Train with Grace
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Well if you have, you will know the complete fatigue, exhaustion and absolute lack of energy that you feel from the beginning to the end of that workout.
Dedication to self-improvement and goal setting are incredible qualities to possess. However, this can sometimes be to our own detriment. Rest and recovering are essential in improving both strength and cardiovascular fitness. Therefore the question remains, when should you rest and when should you train on through?
Let’s set some simple guidelines to make sure you allow for adequate recovery time before charging into your next session where you may do more harm than good.
Struck down by a Cold (or Flu).
Studies show that regular light to moderate exercise can help to boost immune function and ward off the common cold. However, if you are already sick, exercise can exacerbate the symptoms and prolong the duration.
When it comes to the common cold, a simple ‘below the neck rule’ should guide your training. Dr. Neiman from the American College of Sports Medicine gave light, moderate exercise, like walking, light jogging and yoga, the green light if the symptoms are confined to your head; sneezing, itchy throat and runny nose. It is recommended to steer clear of intense exercise for at least 3 days after your symptoms subside.
If symptoms are found below the neck, eg. fever, aching muscles or coughing, exercise may increase the duration and intensity. Give yourself at least 2 weeks recovery from a more serious bout of cold or flu.
Should you train on those days when you can barely keep your eyes open? A lack of sleep means fatigue, low energy, poor focus and slow recovery. So while training after a night of poor sleep may not be detrimental to the body, it is definitely not the day to expect great results.
Sleep is vital for recovery and performance. Insufficient sleep means not only a reduction in aerobic endurance and muscle repair, but also an increased release of cortisol (a stress hormone) into the blood stream. Cortisol plays an important role in acute situations, but when it is too high for too long it can reduce immune function, make it nearly impossible to build muscle tissue and inhibit bone formation. Not a great combination for someone looking to improve their strength and fitness!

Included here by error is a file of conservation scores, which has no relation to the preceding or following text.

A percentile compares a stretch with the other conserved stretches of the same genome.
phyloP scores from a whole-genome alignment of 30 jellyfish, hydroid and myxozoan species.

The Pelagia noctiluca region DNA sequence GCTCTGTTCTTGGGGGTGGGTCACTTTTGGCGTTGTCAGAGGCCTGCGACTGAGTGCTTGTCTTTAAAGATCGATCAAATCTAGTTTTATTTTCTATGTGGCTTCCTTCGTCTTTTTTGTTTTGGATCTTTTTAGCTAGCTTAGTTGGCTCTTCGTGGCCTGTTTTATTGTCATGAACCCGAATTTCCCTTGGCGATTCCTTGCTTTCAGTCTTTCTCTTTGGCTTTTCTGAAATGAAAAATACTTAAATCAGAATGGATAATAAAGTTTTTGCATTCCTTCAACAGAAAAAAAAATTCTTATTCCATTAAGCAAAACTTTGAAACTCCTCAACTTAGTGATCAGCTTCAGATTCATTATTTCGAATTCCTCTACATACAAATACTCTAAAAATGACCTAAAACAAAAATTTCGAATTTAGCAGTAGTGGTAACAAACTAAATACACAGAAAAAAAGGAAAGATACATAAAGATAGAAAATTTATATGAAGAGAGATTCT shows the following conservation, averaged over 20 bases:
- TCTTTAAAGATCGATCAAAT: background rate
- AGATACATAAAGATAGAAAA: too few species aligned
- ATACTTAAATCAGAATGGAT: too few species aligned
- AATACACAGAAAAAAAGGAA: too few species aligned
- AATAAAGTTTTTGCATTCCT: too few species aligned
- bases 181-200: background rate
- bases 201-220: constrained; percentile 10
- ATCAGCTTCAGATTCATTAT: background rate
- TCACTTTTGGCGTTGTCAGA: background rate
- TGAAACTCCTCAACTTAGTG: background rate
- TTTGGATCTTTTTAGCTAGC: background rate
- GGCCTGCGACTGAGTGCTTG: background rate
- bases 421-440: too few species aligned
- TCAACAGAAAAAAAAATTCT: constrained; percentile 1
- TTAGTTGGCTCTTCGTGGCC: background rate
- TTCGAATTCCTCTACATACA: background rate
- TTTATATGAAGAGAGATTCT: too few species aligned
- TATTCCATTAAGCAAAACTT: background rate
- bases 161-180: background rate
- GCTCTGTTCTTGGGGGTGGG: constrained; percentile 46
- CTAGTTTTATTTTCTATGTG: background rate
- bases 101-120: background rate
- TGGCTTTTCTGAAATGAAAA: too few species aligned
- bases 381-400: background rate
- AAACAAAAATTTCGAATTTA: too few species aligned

If you’re tired, stick to light and moderate intensity exercise to boost your energy levels. However, if you are seriously sleep deprived, you will be better off getting some extra shut-eye.
There has been no benefit found in exercising when you’re hungover. In fact, the best option is to stay in bed and recover from a night of indulgence.
A combination of dehydration, lack of focus and coordination mean that training with a hangover can even make exercise dangerous.
When it comes to stress and exercise there are two sides to the story. Exercise has been proven to be extremely effective in relieving symptoms of mild stress as physical activity boosts the production of your brain’s feel-good hormone, endorphins. However, it is possible to be too stressed to gain the benefits of exercise. When stress is overwhelming and on-going, our bodies go into lock down. Stress prolongs recovery, reduces strength, stops fat loss and results in poor quality sleep. To hit this cycle on the head, you need to listen to your body and take a time out.
To train or not to train? If you’re lacking motivation, there’s no way around it. It’s time to get those runners on.
To untapp some real motivation you first have to understand why exercise is important for you and create a goal worth working towards.
Next, make sure to include activities you enjoy, knowing that you will feel awesome afterwards. Remember you don’t have to slog out a sweaty spin session to have profound benefits on both your physical and mental health. Finally, make yourself accountable. Reach out to a personal trainer or friend who can help kick you into action and blast through the motivation plateau.
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